Learning how to cook Thai: in the classroom and on the street
This is the story of two Thai cooking classes: one planned for and paid for and expertly executed, and other, an organic connection that sprung up on the street in Chiang Mai.
At Chiang Mai Thai Cookery School, we learned about the idiosycrancies of common Thai ingredients in a serene suburban kitchen. After watching a demonstration by a knowledgeable and fun Thai chef, we set off to replicate the dish with pre-cut veggies and pre-portioned sauces at our own mini cooking station. We cooked and enjoyed hot and sour prawn soup, green curry with chicken, fish cakes, pad thai fried noodles, minced chicken salad and water chestnuts with sugar syrup and coconut milk.
Thai cooking is a lot simpler than I realized: with the right ingredients, proper preparation and healthy dose of spice, it only takes minutes to throw it all in a pot and cook it up. The cooking class at Chiang Mai Thai Cookery School sent me home with a new confidence to dare Asian cooking, and a recipe book full of the details I need to know.
But I really learned about the nature of Thai cooking that night. Two nights before, I had plopped down at a street cart around the corner with my guesthouse and simply smiled and made “I’m hungry” motions. Sitting on her motorbike seat, the lady asked me “spicy or no spicy” and then started throwing together the ingredients for papaya salad. Perfect, I thought–made with shredded green papaya, it’s one of my fresh and fiery Thai favorites. As I ate my salad, the cook sat down with me and we had a conversation the only way you can when you don’t speak a common language: a lot of smiles, gestures and genuine appreciation for each other’s company. “Next time, you make,” she told me as I left–and I decided to take her up on that, even after a full day of Thai cooking and eating.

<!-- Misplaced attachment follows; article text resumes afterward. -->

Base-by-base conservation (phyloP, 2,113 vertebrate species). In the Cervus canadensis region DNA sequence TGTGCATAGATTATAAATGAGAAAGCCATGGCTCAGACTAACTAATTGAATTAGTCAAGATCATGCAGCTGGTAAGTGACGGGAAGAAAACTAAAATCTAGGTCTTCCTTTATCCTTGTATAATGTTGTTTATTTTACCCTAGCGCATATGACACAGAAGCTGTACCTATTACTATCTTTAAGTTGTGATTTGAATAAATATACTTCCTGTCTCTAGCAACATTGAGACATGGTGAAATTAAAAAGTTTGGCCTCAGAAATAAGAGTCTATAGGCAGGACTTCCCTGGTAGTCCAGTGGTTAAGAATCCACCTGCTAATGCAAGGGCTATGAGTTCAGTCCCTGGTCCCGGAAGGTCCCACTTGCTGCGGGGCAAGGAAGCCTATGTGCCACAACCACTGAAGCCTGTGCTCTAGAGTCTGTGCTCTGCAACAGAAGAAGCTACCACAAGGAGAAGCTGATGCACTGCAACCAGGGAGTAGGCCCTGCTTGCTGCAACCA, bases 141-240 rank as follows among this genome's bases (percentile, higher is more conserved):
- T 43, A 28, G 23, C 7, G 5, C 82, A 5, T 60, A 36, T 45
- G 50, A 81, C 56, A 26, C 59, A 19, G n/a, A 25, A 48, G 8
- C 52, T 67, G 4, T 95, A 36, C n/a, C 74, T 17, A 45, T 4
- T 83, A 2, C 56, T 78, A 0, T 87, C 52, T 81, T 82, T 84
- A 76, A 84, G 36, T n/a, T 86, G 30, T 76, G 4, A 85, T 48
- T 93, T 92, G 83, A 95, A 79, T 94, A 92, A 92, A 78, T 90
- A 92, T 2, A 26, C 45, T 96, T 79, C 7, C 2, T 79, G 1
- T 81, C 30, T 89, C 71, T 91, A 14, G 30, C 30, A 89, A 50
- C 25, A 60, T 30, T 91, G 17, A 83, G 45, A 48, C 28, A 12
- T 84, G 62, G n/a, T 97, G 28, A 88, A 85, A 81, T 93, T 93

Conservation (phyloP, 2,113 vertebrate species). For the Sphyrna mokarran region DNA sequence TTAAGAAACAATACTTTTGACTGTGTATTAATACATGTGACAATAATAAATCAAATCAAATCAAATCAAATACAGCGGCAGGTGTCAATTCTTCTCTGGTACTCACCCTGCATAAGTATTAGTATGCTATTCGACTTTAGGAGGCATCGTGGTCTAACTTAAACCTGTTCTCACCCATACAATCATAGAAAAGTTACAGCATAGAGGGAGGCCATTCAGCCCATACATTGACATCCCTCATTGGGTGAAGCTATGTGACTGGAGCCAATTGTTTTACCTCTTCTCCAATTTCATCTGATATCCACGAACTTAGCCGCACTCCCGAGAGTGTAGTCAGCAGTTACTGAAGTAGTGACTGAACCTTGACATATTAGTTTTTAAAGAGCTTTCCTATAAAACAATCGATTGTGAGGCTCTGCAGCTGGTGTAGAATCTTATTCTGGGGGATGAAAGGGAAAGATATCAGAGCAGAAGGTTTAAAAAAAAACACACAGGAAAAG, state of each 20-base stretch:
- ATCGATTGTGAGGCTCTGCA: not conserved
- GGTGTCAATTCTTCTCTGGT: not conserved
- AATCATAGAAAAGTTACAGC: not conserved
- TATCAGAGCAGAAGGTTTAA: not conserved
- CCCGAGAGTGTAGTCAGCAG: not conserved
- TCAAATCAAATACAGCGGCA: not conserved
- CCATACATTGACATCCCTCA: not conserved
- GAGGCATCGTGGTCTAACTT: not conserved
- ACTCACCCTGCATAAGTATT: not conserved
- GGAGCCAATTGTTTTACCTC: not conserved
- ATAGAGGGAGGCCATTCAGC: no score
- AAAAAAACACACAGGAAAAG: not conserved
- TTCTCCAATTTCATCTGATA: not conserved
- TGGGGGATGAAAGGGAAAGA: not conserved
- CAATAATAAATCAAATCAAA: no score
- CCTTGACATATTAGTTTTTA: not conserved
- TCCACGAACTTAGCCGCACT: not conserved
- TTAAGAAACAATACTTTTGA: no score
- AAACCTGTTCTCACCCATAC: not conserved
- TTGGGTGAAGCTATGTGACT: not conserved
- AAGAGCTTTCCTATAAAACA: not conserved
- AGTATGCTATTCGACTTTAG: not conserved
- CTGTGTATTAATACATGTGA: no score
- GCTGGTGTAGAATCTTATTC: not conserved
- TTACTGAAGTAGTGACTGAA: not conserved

Her face lit up as I walked to the cart–isn’t it a wonderful feeling to be recognized? She immediately got off her motorbike, gave me a hug and then waved me onto the seat. So I made myself comfortable and looked in awe at the makeshift kitchen: everything she needed was within reach and strapped onto the side of her motorbike, the ultimate example of efficiency. We laughed as I slowly grated the green papaya, smashed the garlic and tomatoes with her mortar and pestle and mixed in some chili. Locals and foreigners alike stared as they passed: what was the farung doing making her own dinner?
I couldn’t stop smiling (and sweating–perhaps I had been a bit too generous with the chili) as I ate my papaya salad out of a styrofoam dish on a plastic chair. The formal class that morning had been informative, and the food was delicious–but there’s something more intimately rewarding about building a bond and learning from a friend.
What’s your best learning-from-a-local story?